Agricultural Marketing Service, USDA.
Proposed rule, withdrawal.
The U.S. Department of Agriculture withdraws a proposed rule recommended by the Florida Tomato Committee (Committee) to revise the exemption, container, and definition sections under the Marketing Order's handling requirements and to update language to reflect current industry practices. After reviewing and considering the comments received, the proposed rule is being withdrawn.
As of April 15, 2021, the proposed rule published on June 9, 2020, at 85 FR 35222, is withdrawn.
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FOR FURTHER INFORMATION CONTACT:
Steven W. Kauffman, Marketing Specialist, or Christian D. Nissen, Regional Director, Southeast Marketing Field Office, Marketing Order and Agreement Division, Specialty Crops Program, AMS, USDA; Telephone: (863) 324-3375, Fax: (863) 291-8614, or Email: Steven.Kauffman@usda.gov or Christian.Nissen@usda.gov.
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This withdrawal is issued under Marketing Agreement No. 125 and Order No. 966, as amended (7 CFR part 966), regulating the handling of tomatoes grown in Florida. Part 966 (referred to as the “Order”) is effective under the Agricultural Marketing Agreement Act of 1937, as amended (7 U.S.C. 601-674), hereinafter referred to as the “Act.” The Committee locally administers the Order and is comprised of producers operating within the production area.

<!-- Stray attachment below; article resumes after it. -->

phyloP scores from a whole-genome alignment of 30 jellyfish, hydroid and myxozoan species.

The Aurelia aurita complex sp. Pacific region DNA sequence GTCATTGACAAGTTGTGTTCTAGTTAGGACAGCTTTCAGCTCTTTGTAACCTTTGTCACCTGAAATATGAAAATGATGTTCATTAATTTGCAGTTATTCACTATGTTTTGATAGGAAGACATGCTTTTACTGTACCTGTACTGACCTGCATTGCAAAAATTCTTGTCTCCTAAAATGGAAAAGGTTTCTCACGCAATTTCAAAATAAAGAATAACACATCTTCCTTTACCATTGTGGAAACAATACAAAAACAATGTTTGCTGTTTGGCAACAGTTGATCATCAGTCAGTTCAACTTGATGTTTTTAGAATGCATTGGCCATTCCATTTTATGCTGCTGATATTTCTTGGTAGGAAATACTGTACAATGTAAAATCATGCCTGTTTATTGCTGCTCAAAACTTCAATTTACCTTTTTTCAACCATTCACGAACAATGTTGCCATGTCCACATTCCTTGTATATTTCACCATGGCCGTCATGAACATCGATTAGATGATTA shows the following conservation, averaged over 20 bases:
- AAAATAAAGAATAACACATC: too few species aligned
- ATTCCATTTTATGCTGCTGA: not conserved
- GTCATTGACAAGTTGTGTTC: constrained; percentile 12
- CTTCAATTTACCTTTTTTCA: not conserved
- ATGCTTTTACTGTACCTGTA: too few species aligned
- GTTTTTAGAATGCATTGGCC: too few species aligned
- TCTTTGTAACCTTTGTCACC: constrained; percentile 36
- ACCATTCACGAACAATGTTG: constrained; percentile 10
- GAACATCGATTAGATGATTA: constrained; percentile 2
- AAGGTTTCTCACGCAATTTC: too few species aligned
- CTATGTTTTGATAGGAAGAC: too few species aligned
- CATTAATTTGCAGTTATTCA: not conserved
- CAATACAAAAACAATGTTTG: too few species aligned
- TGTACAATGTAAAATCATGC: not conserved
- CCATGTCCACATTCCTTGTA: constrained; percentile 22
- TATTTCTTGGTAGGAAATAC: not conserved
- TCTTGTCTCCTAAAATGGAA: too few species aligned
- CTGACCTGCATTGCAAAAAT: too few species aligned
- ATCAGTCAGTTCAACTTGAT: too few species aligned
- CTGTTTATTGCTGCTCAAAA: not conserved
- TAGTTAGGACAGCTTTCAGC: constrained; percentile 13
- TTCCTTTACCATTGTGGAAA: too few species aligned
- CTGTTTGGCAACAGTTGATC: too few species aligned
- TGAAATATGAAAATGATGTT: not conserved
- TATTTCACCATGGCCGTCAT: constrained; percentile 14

This action withdraws a proposed rule published in the Federal Register on June 9, 2020, (85 FR 35222) to revise the exemption, container, and definition sections in the handling requirements of the Order. Specifically, the proposal would have removed the exemption for pear shaped or Roma type tomatoes. This would have required Roma type tomatoes to meet the grade, pack and container, inspection, and reporting requirements, and Roma type tomatoes would have been subject to assessment under the Order.
The proposal also would have changed the exemption language for greenhouse and hydroponic tomatoes by eliminating the exemptions for greenhouse and hydroponic production and would have established a new exemption and definition for controlled environment production. It would have also adjusted the pack and container requirements, and updated language to reflect current industry practices.
During the proposed rule's 30-day comment period, eight comments were received. All the comments may be viewed on the internet at http://www.regulations.gov. Of the comments received, one comment favored aspects of the rule, and another favored implementing the handling requirements for Roma tomatoes, but opposed the new exemption definition for “controlled environment.” Four comments opposed removing the exemption for Roma tomatoes, and three of these comments also opposed the exemption change and definition for “controlled environment”, with one further opposing the changes to the container requirements. The other comments received pertained to issues that were not applicable to the proposed rule.